Councillor Media Communications

I have submitted the following Notice of Motion to the next Ordinary Council Meeting to be held 26 June 2018 regarding Councillors being able to communicate through the media.  This includes:

  • All traditional forms of media,
  • Dealings with reporters from newspaper, television and radio; and
  • Contributions made to social media sites such as Facebook, Twitter etc.



That Council:

  1. Provides in-principle support for Councillors being able to openly discuss community issues and matters of Council business through public forums, social media and through the media – consistent with the Australian principles of free speech and transparent governance – so long as the communications do not conflict with the provisions of the Local Government Act 1995 other relevant laws or Council decisions.
  2. Requests the Chief Executive Officer undertake a review of the Code of Conduct (Elected Members) and the Code of Conduct (Employees) to:

a.  Ensure Alignment with the Local Government Act 1995.

b.  Remove any perceived or potential ambiguity or barriers that would prevent Councillors communicating through social media, media or other public means on matters related to local community interest and issues of Council business

c.  Report back to Council on recommended amendments to the Codes of Practice by August 2018.


The recent public discussions regarding fox trapping has highlighted some internal conflict of the interpretation and application of the Code of Conduct (Elected Members).  Specifically, the City is applying a rigid interpretation that Code of Conduct by stating “that speaking to the media is not the role” of a Councillor.

I don’t support this position, and I don’t believe that is what is contained in the Act or in the Code.

Regarding the Local Government Act, the Mayor is the appointed spokesperson on behalf of the local government.  This authority does not extend to being the sole voice of all matters of community interest.

Indeed, there have been many examples of Councillors appearing before the media and in newspaper articles on such local issues, some even criticising decisions of other local government Councils.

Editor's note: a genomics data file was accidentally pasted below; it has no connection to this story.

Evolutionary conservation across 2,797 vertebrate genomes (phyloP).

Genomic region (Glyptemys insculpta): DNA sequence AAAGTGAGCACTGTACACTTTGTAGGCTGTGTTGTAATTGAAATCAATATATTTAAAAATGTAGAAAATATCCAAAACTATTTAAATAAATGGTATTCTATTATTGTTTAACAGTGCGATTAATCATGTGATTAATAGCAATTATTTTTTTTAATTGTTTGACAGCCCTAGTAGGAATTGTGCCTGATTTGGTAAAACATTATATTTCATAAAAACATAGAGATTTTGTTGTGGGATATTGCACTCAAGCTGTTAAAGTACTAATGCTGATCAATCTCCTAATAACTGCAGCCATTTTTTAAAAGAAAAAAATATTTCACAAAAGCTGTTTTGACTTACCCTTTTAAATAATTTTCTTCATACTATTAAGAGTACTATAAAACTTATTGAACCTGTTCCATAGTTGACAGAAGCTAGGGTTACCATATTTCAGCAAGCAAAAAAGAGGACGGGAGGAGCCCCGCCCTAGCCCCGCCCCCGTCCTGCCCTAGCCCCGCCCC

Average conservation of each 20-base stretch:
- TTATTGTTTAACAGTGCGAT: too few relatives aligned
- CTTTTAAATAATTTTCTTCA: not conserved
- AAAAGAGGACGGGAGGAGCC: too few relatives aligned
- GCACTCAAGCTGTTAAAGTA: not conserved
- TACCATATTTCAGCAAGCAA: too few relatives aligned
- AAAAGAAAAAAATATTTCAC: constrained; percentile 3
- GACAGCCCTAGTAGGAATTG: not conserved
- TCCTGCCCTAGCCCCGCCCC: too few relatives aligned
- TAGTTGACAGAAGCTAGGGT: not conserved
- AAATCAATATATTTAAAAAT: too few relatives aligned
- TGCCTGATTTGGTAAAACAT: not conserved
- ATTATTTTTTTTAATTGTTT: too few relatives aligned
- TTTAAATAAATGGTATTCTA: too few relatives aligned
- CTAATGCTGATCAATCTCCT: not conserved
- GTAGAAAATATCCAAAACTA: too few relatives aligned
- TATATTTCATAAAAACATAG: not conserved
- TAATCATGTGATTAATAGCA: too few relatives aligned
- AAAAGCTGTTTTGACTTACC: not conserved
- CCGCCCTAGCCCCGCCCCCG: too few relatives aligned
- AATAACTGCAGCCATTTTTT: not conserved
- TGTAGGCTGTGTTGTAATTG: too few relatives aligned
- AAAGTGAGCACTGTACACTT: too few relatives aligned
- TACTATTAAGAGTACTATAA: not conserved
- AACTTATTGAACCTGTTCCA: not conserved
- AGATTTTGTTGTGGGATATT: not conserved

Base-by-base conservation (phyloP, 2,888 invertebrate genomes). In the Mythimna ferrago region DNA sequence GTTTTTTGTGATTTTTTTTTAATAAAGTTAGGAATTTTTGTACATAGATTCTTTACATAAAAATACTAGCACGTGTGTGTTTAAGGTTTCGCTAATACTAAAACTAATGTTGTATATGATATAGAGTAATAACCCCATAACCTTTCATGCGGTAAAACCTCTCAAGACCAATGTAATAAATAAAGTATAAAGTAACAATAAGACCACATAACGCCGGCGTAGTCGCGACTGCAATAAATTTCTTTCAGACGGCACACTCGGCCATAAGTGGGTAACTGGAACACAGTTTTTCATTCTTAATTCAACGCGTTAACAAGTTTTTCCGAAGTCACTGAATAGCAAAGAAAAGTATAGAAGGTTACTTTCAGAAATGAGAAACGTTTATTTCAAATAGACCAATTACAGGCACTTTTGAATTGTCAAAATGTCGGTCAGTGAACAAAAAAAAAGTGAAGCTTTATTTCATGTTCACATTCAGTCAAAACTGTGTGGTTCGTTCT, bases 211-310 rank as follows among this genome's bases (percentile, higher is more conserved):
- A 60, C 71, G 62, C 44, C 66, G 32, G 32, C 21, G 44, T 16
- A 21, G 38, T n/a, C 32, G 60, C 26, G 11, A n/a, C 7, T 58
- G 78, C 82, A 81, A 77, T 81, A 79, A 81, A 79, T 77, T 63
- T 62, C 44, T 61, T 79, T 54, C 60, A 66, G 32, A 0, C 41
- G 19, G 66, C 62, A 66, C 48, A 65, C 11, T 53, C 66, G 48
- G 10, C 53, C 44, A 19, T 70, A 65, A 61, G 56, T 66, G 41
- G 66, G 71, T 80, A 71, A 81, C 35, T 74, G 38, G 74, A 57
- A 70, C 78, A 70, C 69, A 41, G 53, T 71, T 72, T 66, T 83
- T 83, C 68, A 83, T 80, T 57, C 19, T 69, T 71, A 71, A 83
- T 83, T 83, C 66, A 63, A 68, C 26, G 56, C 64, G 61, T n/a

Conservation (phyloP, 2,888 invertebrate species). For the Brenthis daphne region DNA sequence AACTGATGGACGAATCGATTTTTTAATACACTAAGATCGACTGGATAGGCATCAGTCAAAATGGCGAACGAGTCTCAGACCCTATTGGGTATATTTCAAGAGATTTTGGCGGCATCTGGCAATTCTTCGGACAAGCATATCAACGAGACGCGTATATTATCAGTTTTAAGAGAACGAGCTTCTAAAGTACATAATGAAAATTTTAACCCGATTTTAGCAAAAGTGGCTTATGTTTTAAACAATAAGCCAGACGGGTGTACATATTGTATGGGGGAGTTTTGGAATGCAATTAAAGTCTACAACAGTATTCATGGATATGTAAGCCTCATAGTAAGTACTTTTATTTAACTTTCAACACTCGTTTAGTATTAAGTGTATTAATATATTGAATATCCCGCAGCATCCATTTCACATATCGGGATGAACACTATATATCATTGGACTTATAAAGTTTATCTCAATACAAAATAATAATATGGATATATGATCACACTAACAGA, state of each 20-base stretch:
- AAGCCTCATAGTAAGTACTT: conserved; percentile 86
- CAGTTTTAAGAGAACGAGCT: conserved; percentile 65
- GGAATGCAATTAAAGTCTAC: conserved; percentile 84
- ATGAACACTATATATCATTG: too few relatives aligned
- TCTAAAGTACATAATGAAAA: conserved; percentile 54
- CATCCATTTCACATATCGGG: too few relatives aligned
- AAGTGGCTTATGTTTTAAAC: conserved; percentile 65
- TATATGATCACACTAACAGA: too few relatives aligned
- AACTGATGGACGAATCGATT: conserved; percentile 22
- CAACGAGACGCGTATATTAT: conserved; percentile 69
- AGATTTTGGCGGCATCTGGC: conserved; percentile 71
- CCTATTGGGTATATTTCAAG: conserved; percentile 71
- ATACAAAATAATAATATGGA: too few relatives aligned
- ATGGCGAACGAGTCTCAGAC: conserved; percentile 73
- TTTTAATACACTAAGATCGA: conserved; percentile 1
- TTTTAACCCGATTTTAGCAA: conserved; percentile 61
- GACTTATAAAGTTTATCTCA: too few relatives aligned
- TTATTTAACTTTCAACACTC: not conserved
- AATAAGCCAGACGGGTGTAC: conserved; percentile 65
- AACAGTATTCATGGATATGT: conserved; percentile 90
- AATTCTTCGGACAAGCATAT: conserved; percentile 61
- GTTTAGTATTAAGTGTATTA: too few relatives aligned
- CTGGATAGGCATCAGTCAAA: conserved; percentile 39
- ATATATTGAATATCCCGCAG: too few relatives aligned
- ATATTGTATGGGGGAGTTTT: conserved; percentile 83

The provisions of the Code allow for Councillors to communicate to the media where:

  • Unless otherwise authorised to do so, Elected Members [or Employees] who make public statements express them as opinions only, which do not necessarily represent the Shire’s position.
  • Consequently, Elected Members [and Employees] should not speak publicly about Council business without authorisation to do so.

It is important to note that these constraints apply to all media, which includes:

  • All traditional forms of media,
  • Dealings with reporters from newspaper, television and radio; and
  • Contributions made to social media sites such as Facebook, Twitter etc.

If this is the case, it could be a fair assumption that many City of Kalamunda Councillors may already be in breach on the last item related to contributions to Social Media, as a number have their own self-managed pages.

While it is clear that Councillors should support Council decisions once that decision is taken, in the interests of engaging in public discourse about issues of community concern on matters either in the public realm or only known once they appear in agenda papers and that are yet to be discussed at Council, then Councillors action to speak up should be encouraged.  I believe this is completely in accordance with the Role of the Councillor as defined under the Act.  The current culture however is to effectively prohibit Councillors from participating in any discussion.

This should not be taken as working against the local government administration, or other Councillors, but as a means of facilitating open and transparent discussion and improving Council decision making.

I fear that the level of control over media discussions is in some part hindering confidence in Council decisions, as the community is not aware of the range of issues considered.  This may be improved through more open communication, dialogue and discussion – and use of media (in whatever form) is the vehicle for delivering this message to a broader audience.

Council and the City administration is responsibility for protecting its reputation and managing issues effectively, as it is accountable to ensuring the community and the Council stakeholders are appropriately informed.

Elected members should not have their ability to represent the community constrained by the perception of what should or should not be discussed with the Community.  That is the Elected Members’ responsibility, and the laws and the code of conduct that support this.

It is my view that the current interpretation (real or perceived) of the Act and the Code is not facilitating reasonable, open discussion with the community and is worthy of a review.



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